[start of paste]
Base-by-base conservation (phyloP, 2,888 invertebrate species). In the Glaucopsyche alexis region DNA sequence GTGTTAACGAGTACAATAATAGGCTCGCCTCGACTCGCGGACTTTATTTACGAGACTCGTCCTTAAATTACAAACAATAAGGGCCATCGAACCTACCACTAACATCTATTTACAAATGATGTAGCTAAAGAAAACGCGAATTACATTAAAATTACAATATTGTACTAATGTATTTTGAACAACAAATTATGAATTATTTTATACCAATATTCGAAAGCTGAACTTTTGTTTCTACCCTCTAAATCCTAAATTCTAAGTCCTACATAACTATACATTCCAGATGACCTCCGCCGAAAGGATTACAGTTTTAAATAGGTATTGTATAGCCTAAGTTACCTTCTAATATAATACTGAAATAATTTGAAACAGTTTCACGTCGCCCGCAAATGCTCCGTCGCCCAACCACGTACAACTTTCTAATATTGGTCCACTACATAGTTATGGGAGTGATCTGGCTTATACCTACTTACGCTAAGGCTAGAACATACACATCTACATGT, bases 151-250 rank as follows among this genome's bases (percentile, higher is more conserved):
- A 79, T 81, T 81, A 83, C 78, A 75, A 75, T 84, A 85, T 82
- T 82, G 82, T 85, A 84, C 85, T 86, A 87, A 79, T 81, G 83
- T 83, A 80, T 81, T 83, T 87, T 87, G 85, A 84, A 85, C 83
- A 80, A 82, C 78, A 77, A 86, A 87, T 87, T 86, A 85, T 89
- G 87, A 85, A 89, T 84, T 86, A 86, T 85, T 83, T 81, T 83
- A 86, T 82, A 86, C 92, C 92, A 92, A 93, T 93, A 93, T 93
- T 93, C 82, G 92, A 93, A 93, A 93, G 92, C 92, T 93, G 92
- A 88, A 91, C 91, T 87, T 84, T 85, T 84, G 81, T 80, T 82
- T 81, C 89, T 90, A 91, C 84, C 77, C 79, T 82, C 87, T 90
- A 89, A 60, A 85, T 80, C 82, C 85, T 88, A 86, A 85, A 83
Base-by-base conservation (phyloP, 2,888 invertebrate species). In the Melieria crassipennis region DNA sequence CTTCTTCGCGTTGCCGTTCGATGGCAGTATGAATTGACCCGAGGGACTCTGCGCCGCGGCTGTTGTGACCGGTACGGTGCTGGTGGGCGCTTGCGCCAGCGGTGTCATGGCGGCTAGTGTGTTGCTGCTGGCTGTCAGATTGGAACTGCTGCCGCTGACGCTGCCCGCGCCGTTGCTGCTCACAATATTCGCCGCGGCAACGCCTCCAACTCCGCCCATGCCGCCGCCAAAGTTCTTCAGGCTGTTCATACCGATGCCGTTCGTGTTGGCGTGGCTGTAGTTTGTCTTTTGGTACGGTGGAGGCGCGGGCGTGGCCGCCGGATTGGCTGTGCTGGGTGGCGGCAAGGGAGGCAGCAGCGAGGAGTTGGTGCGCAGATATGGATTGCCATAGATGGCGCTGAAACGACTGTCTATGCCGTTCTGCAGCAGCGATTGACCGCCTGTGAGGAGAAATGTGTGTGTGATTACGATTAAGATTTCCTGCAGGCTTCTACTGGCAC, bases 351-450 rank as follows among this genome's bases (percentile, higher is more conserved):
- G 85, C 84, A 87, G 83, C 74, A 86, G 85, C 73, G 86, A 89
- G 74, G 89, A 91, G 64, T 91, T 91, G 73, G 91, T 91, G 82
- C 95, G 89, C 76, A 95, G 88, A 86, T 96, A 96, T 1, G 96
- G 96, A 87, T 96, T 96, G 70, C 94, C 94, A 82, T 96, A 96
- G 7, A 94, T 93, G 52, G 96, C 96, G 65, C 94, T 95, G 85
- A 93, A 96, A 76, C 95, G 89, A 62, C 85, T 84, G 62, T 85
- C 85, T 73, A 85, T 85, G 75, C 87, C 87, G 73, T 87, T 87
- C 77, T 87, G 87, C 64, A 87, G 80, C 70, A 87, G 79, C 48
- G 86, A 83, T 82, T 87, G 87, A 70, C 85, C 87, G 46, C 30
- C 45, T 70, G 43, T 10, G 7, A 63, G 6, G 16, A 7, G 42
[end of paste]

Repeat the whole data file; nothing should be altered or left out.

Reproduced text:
Base-by-base conservation (phyloP, 2,888 invertebrate species). In the Glaucopsyche alexis region DNA sequence GTGTTAACGAGTACAATAATAGGCTCGCCTCGACTCGCGGACTTTATTTACGAGACTCGTCCTTAAATTACAAACAATAAGGGCCATCGAACCTACCACTAACATCTATTTACAAATGATGTAGCTAAAGAAAACGCGAATTACATTAAAATTACAATATTGTACTAATGTATTTTGAACAACAAATTATGAATTATTTTATACCAATATTCGAAAGCTGAACTTTTGTTTCTACCCTCTAAATCCTAAATTCTAAGTCCTACATAACTATACATTCCAGATGACCTCCGCCGAAAGGATTACAGTTTTAAATAGGTATTGTATAGCCTAAGTTACCTTCTAATATAATACTGAAATAATTTGAAACAGTTTCACGTCGCCCGCAAATGCTCCGTCGCCCAACCACGTACAACTTTCTAATATTGGTCCACTACATAGTTATGGGAGTGATCTGGCTTATACCTACTTACGCTAAGGCTAGAACATACACATCTACATGT, bases 151-250 rank as follows among this genome's bases (percentile, higher is more conserved):
- A 79, T 81, T 81, A 83, C 78, A 75, A 75, T 84, A 85, T 82
- T 82, G 82, T 85, A 84, C 85, T 86, A 87, A 79, T 81, G 83
- T 83, A 80, T 81, T 83, T 87, T 87, G 85, A 84, A 85, C 83
- A 80, A 82, C 78, A 77, A 86, A 87, T 87, T 86, A 85, T 89
- G 87, A 85, A 89, T 84, T 86, A 86, T 85, T 83, T 81, T 83
- A 86, T 82, A 86, C 92, C 92, A 92, A 93, T 93, A 93, T 93
- T 93, C 82, G 92, A 93, A 93, A 93, G 92, C 92, T 93, G 92
- A 88, A 91, C 91, T 87, T 84, T 85, T 84, G 81, T 80, T 82
- T 81, C 89, T 90, A 91, C 84, C 77, C 79, T 82, C 87, T 90
- A 89, A 60, A 85, T 80, C 82, C 85, T 88, A 86, A 85, A 83
Base-by-base conservation (phyloP, 2,888 invertebrate species). In the Melieria crassipennis region DNA sequence CTTCTTCGCGTTGCCGTTCGATGGCAGTATGAATTGACCCGAGGGACTCTGCGCCGCGGCTGTTGTGACCGGTACGGTGCTGGTGGGCGCTTGCGCCAGCGGTGTCATGGCGGCTAGTGTGTTGCTGCTGGCTGTCAGATTGGAACTGCTGCCGCTGACGCTGCCCGCGCCGTTGCTGCTCACAATATTCGCCGCGGCAACGCCTCCAACTCCGCCCATGCCGCCGCCAAAGTTCTTCAGGCTGTTCATACCGATGCCGTTCGTGTTGGCGTGGCTGTAGTTTGTCTTTTGGTACGGTGGAGGCGCGGGCGTGGCCGCCGGATTGGCTGTGCTGGGTGGCGGCAAGGGAGGCAGCAGCGAGGAGTTGGTGCGCAGATATGGATTGCCATAGATGGCGCTGAAACGACTGTCTATGCCGTTCTGCAGCAGCGATTGACCGCCTGTGAGGAGAAATGTGTGTGTGATTACGATTAAGATTTCCTGCAGGCTTCTACTGGCAC, bases 351-450 rank as follows among this genome's bases (percentile, higher is more conserved):
- G 85, C 84, A 87, G 83, C 74, A 86, G 85, C 73, G 86, A 89
- G 74, G 89, A 91, G 64, T 91, T 91, G 73, G 91, T 91, G 82
- C 95, G 89, C 76, A 95, G 88, A 86, T 96, A 96, T 1, G 96
- G 96, A 87, T 96, T 96, G 70, C 94, C 94, A 82, T 96, A 96
- G 7, A 94, T 93, G 52, G 96, C 96, G 65, C 94, T 95, G 85
- A 93, A 96, A 76, C 95, G 89, A 62, C 85, T 84, G 62, T 85
- C 85, T 73, A 85, T 85, G 75, C 87, C 87, G 73, T 87, T 87
- C 77, T 87, G 87, C 64, A 87, G 80, C 70, A 87, G 79, C 48
- G 86, A 83, T 82, T 87, G 87, A 70, C 85, C 87, G 46, C 30
- C 45, T 70, G 43, T 10, G 7, A 63, G 6, G 16, A 7, G 42